“But one might assume that the economy has utterly imploded from reading the Q3 earnings call transcripts of various social media platforms. Alphabet, Meta, and Snap, in particular, cited macroeconomic weakness, headwinds, uncertainty, challenges, etc. in their Q3 earnings calls.”

In the weeks since Seufert’s article, the overall numbers are trending to agree. The Download has recently mentioned podcast ad spend has remained up while others decline, but the same holds true for other areas. Last week a piece by Ethan Cramer-Flood for Insider Intelligence reports mobile app install ad spending increased 24.8% in 2022, on track to a market growth of 12% this year. 

Meanwhile, still on Insider Intelligence, Daniel Konstantinovic reports that while market concerns aren’t gone, ad-cost inflation has slowed. 84% of ad executives told Insider Intelligence they’re not lowering budgets for 2023. From Konstantinovic:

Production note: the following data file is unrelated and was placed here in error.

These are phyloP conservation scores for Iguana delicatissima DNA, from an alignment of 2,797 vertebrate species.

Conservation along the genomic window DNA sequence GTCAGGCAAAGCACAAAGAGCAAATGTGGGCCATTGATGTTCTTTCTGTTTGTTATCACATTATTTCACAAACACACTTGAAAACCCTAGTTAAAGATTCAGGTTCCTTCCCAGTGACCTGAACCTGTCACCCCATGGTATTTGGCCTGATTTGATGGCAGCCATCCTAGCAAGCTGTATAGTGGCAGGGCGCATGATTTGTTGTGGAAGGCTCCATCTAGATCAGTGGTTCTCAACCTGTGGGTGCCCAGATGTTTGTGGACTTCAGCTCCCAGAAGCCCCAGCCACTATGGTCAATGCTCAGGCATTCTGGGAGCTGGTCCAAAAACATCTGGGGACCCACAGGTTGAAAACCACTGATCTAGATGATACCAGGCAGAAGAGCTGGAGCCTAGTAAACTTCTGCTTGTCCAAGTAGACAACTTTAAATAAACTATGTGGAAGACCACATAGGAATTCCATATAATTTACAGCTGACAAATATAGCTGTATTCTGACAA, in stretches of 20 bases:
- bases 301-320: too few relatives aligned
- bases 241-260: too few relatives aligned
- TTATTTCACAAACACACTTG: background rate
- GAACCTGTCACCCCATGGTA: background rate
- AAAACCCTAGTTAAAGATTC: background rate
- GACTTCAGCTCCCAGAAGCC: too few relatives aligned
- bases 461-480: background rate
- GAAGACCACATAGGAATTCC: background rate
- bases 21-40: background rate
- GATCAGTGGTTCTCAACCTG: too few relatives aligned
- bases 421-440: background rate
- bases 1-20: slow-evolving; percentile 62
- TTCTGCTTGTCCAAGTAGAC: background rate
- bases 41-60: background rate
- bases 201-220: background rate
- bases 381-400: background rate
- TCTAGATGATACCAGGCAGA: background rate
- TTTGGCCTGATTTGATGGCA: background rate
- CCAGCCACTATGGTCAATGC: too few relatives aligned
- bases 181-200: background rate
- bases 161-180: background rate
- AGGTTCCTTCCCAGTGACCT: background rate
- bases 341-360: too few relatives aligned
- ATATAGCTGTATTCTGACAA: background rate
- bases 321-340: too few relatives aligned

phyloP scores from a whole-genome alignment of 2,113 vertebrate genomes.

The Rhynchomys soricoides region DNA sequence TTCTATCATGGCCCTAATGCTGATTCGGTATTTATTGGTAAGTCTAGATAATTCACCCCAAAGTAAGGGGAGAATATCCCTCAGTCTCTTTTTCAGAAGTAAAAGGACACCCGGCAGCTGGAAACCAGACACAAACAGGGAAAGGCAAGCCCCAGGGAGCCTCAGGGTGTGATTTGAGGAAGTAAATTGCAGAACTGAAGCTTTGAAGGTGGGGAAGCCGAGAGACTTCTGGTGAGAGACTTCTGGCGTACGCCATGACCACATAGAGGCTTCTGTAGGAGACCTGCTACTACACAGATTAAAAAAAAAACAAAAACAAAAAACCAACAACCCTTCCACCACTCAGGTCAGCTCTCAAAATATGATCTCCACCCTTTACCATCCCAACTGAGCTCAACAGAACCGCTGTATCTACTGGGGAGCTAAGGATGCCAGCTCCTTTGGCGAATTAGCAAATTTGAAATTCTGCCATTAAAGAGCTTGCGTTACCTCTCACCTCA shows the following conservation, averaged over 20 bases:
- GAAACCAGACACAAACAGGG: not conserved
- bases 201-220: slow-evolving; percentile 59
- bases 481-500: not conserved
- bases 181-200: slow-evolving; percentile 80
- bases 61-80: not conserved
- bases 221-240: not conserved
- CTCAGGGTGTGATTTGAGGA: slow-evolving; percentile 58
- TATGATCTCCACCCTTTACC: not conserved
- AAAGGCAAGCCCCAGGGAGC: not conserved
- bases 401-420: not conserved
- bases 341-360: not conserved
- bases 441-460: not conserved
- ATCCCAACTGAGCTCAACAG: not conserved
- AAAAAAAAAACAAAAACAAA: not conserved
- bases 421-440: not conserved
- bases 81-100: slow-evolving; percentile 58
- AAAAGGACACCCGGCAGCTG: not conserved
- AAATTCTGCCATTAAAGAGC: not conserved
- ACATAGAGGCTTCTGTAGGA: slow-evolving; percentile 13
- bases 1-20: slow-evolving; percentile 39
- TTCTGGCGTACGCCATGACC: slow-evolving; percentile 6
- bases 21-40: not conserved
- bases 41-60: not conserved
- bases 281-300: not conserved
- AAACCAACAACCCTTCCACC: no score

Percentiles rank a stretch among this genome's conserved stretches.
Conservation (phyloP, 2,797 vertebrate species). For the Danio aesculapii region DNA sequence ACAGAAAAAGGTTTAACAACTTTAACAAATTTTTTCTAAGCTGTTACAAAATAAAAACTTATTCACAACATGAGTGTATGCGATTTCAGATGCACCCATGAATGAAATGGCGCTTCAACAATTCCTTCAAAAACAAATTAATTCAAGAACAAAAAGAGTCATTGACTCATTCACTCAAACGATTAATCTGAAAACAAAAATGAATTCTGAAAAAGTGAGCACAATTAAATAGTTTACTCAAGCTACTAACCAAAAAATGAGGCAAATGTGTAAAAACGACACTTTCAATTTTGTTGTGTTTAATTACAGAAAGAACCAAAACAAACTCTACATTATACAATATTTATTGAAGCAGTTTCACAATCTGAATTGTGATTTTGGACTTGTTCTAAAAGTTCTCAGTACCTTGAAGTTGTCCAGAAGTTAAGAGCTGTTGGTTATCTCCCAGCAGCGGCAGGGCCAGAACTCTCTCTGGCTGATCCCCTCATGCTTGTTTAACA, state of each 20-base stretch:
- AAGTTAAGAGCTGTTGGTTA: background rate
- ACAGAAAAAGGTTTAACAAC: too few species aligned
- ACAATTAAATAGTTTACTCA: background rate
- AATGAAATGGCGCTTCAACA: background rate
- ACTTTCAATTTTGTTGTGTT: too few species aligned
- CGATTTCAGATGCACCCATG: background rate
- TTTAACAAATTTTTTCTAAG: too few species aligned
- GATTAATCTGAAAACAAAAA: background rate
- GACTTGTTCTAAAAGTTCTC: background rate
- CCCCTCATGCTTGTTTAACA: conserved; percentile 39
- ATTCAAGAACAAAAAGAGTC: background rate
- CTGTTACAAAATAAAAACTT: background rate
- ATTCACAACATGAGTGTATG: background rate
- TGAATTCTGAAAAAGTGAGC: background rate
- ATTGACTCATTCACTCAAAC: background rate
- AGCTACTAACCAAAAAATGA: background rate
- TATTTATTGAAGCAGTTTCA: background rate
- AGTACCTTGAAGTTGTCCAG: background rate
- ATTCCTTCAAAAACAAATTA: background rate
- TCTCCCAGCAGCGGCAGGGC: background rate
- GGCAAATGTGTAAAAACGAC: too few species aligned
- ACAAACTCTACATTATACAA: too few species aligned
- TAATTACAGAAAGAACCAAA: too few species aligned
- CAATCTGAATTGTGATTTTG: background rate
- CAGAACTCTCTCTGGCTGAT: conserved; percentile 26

“But now, the industry is adjusting to a new normal. With inflation steadily falling and the cost per ad decreasing, some of the advertising spending that was staunched in the second half of last year may return.”

The future may be uncertain, but for the wider advertising economy, podcasting included, things tend to be stable or trending upward. And, it bears repeating, podcasting has never benefited from mobile device IDs. From this industry’s perspective, at least, ATT has had little to no impact. It feels fitting to end with this quote from Seufert’s article:

“While one might materialize, the belief that an advertising recession is currently and comprehensively depressing advertising spend is difficult to support with analytical rigor.”

Streaming advertisers continue to struggle with frequency caps.  

Shreya: If you’ve used a video streaming service with advertisements, you’re likely intimately aware of the industry’s issue with frequency caps. Last week’s Future of TV Briefing from Digiday’s Tim Peterson zooms in on this particular issue with the section Capping Out. 

Streaming advertisers are in a bind. Some viewers are getting underexposed to ads, while others are overexposed. Problems that will only exacerbate as digital video streaming continues on its overtake of traditional television. According to a recent eMarketer graph, US adults only averaged five minutes less digital video time than television last year, and are projected to overtake TV’s declining numbers for the first time this year.